The G20 group of powerful economies agrees on the need to boost IMF resources but has not yet discussed figures, according to a meeting of deputy finance ministers and central bankers Friday.
The IMF's bid to raise its lending capacity by up to $500 billion, announced this week, was high on the agenda for members of 19 major economies and the European Union meeting in Mexico City amid the continuing European debt crisis.
"There's a consensus to prop up the different plans which support sovereign finance, and that includes the European part and the part of the IMF," Mexico's deputy finance minister said after the two-day meeting.
"There's no discussion yet regarding figures and specific needs," Gerardo Rodriguez told a news conference.
The gathering, one of several to pave the way for a meeting of finance ministers and central bankers on February 25-26, highlighted the need to "avoid possible contamination, contagion to other countries, other economies."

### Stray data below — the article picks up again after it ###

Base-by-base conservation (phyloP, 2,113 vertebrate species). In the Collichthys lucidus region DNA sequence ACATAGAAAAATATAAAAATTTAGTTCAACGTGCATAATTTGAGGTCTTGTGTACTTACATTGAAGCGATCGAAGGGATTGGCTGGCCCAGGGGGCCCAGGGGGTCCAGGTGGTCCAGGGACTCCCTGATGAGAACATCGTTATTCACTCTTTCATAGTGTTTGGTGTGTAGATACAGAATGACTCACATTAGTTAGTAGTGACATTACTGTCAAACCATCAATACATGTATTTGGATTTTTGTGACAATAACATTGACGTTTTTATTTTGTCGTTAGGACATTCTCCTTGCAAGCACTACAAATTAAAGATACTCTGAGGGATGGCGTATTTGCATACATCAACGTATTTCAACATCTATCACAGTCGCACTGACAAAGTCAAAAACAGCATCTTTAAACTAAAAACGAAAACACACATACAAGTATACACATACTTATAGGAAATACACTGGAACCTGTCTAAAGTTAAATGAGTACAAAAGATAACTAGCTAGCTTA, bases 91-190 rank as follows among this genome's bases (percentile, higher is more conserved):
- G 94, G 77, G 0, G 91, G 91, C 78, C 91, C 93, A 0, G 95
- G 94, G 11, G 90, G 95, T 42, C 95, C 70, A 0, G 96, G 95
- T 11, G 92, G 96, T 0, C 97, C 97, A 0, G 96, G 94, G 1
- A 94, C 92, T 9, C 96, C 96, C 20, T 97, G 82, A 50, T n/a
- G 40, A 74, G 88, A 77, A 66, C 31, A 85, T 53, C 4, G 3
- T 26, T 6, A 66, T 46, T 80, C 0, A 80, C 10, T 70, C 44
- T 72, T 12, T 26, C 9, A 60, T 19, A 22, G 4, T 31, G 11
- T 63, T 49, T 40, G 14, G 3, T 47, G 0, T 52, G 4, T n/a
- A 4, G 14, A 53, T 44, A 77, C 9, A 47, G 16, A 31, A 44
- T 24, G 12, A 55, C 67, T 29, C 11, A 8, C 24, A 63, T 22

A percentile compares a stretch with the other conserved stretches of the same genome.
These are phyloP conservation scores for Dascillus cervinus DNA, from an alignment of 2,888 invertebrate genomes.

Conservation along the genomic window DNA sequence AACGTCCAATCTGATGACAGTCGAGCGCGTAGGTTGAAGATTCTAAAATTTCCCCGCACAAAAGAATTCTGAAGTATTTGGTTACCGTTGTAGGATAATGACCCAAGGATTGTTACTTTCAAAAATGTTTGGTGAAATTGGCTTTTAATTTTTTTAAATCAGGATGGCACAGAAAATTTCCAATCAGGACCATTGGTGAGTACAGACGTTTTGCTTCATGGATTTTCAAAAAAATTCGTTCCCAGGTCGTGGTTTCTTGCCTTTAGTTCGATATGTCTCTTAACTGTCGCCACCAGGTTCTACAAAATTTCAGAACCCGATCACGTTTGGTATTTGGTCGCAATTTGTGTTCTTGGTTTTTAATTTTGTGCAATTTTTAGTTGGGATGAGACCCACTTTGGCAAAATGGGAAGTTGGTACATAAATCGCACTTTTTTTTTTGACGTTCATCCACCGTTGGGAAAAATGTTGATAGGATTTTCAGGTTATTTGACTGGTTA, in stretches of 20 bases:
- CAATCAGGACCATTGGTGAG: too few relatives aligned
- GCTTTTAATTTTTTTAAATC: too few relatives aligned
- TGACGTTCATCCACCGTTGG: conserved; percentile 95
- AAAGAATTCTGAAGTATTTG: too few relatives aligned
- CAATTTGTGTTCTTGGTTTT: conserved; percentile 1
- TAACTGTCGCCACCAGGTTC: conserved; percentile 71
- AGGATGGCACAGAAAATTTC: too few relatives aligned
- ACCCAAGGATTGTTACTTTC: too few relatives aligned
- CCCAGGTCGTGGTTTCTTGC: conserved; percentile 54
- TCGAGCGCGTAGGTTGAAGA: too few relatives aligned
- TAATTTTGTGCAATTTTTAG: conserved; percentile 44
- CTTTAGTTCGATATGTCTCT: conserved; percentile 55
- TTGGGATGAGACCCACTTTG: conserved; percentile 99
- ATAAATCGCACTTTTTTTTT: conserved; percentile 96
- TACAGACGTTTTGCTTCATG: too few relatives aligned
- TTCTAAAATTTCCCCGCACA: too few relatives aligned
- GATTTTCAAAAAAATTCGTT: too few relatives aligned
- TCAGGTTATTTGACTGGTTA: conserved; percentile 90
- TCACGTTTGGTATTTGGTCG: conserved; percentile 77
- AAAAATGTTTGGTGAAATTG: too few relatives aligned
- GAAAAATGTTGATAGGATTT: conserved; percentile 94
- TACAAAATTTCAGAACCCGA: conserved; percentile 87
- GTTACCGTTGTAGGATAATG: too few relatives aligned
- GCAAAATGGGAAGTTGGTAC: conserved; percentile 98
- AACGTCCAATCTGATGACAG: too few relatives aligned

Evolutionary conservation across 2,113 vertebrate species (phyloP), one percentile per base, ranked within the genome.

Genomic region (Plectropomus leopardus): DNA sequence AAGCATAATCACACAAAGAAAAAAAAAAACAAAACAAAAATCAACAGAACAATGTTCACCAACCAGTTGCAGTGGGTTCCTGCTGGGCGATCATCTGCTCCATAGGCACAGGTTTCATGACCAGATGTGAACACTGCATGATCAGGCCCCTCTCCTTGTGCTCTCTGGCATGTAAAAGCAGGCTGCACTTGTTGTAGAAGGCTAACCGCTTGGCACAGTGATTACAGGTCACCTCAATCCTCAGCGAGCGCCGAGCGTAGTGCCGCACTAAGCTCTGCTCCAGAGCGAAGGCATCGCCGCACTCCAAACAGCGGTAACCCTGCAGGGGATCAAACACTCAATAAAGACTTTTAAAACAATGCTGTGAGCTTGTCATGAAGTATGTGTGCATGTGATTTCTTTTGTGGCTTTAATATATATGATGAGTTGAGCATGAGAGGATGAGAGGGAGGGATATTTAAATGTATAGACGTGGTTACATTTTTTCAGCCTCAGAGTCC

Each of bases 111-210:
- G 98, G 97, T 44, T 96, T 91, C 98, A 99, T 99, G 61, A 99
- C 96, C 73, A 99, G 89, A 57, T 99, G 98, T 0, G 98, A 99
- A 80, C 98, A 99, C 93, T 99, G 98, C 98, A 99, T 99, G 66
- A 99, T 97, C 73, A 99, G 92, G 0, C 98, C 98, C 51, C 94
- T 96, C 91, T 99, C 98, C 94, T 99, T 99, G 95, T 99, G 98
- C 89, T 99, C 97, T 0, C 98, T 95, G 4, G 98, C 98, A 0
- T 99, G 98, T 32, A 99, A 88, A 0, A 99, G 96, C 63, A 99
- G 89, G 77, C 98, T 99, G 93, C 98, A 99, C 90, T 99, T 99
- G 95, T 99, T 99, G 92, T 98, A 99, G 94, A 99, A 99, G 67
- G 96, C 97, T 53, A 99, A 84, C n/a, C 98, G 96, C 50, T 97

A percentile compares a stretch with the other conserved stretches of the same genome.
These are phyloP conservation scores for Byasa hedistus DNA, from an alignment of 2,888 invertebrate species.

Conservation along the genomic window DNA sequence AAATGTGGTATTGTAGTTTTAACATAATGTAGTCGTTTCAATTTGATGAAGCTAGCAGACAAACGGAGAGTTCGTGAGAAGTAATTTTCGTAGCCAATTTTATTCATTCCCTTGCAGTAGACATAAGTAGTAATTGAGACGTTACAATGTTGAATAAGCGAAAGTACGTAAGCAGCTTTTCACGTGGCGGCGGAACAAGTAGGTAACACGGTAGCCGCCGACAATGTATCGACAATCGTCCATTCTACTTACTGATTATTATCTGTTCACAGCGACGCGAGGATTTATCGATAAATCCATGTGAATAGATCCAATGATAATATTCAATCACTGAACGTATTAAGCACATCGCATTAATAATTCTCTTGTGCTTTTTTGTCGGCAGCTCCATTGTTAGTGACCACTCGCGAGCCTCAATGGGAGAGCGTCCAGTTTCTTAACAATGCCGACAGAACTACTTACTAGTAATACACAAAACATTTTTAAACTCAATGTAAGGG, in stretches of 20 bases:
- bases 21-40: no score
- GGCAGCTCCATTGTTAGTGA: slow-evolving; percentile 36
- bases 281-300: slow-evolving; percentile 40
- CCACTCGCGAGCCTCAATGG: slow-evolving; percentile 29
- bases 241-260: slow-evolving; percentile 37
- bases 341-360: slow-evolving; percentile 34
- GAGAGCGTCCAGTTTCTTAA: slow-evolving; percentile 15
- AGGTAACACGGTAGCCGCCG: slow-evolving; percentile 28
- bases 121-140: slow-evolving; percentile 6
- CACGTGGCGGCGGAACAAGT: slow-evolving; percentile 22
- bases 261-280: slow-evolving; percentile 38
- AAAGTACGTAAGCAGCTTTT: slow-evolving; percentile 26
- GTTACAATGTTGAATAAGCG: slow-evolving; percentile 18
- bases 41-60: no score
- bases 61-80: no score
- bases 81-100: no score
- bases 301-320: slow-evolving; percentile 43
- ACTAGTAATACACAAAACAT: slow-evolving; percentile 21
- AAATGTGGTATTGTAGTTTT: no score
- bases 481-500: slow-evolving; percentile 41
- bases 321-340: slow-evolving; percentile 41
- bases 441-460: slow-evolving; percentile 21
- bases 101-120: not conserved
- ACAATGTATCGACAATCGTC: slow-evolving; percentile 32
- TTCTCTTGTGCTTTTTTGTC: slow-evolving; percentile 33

Countries outside of the G20 would also need to contribute to boosting the IMF, Rodriguez said.
The Washington-based lending body is looking at ways to expand its war chest, which currently has about $385 billion available.
While euro-zone nations have already pledged to contribute 150 billion euros ($192 billion), the United States has said it has no plans to make new bilateral loans and G20 leaders ended last year at odds over the issue.
There has been widespread speculation that the IMF will try to raise the bulk of the funds from the emerging-market powers, notably Brazil, China, India and Russia.
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